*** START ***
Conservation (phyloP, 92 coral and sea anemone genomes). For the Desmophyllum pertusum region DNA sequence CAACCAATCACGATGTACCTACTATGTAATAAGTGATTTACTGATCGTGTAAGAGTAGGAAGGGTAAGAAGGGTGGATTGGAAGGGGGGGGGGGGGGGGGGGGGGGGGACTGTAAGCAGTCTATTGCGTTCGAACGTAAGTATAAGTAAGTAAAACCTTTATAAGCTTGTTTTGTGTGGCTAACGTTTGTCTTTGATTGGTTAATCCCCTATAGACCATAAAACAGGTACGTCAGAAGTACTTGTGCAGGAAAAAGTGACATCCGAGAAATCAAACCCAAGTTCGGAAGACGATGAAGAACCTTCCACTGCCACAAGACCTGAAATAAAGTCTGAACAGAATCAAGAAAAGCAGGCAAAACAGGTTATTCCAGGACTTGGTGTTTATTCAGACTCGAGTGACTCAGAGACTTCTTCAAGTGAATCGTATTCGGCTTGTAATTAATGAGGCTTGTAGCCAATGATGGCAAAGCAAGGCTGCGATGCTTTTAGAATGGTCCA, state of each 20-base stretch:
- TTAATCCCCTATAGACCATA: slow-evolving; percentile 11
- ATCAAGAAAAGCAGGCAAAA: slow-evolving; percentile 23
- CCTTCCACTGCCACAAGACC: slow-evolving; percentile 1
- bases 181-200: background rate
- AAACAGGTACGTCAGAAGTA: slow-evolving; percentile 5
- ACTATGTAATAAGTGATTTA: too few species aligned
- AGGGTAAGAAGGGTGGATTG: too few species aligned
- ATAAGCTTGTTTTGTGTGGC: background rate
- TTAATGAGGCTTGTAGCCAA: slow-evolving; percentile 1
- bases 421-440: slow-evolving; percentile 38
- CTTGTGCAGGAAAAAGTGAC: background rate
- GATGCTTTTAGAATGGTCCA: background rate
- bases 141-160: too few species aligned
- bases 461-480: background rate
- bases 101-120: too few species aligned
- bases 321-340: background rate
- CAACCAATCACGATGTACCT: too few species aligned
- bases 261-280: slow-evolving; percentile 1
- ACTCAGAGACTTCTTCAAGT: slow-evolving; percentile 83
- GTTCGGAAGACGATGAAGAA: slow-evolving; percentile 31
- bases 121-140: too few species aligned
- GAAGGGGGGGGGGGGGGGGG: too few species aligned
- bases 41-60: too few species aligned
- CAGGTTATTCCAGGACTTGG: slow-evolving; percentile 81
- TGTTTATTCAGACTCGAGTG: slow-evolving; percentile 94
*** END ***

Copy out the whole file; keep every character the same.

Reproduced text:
Conservation (phyloP, 92 coral and sea anemone genomes). For the Desmophyllum pertusum region DNA sequence CAACCAATCACGATGTACCTACTATGTAATAAGTGATTTACTGATCGTGTAAGAGTAGGAAGGGTAAGAAGGGTGGATTGGAAGGGGGGGGGGGGGGGGGGGGGGGGGACTGTAAGCAGTCTATTGCGTTCGAACGTAAGTATAAGTAAGTAAAACCTTTATAAGCTTGTTTTGTGTGGCTAACGTTTGTCTTTGATTGGTTAATCCCCTATAGACCATAAAACAGGTACGTCAGAAGTACTTGTGCAGGAAAAAGTGACATCCGAGAAATCAAACCCAAGTTCGGAAGACGATGAAGAACCTTCCACTGCCACAAGACCTGAAATAAAGTCTGAACAGAATCAAGAAAAGCAGGCAAAACAGGTTATTCCAGGACTTGGTGTTTATTCAGACTCGAGTGACTCAGAGACTTCTTCAAGTGAATCGTATTCGGCTTGTAATTAATGAGGCTTGTAGCCAATGATGGCAAAGCAAGGCTGCGATGCTTTTAGAATGGTCCA, state of each 20-base stretch:
- TTAATCCCCTATAGACCATA: slow-evolving; percentile 11
- ATCAAGAAAAGCAGGCAAAA: slow-evolving; percentile 23
- CCTTCCACTGCCACAAGACC: slow-evolving; percentile 1
- bases 181-200: background rate
- AAACAGGTACGTCAGAAGTA: slow-evolving; percentile 5
- ACTATGTAATAAGTGATTTA: too few species aligned
- AGGGTAAGAAGGGTGGATTG: too few species aligned
- ATAAGCTTGTTTTGTGTGGC: background rate
- TTAATGAGGCTTGTAGCCAA: slow-evolving; percentile 1
- bases 421-440: slow-evolving; percentile 38
- CTTGTGCAGGAAAAAGTGAC: background rate
- GATGCTTTTAGAATGGTCCA: background rate
- bases 141-160: too few species aligned
- bases 461-480: background rate
- bases 101-120: too few species aligned
- bases 321-340: background rate
- CAACCAATCACGATGTACCT: too few species aligned
- bases 261-280: slow-evolving; percentile 1
- ACTCAGAGACTTCTTCAAGT: slow-evolving; percentile 83
- GTTCGGAAGACGATGAAGAA: slow-evolving; percentile 31
- bases 121-140: too few species aligned
- GAAGGGGGGGGGGGGGGGGG: too few species aligned
- bases 41-60: too few species aligned
- CAGGTTATTCCAGGACTTGG: slow-evolving; percentile 81
- TGTTTATTCAGACTCGAGTG: slow-evolving; percentile 94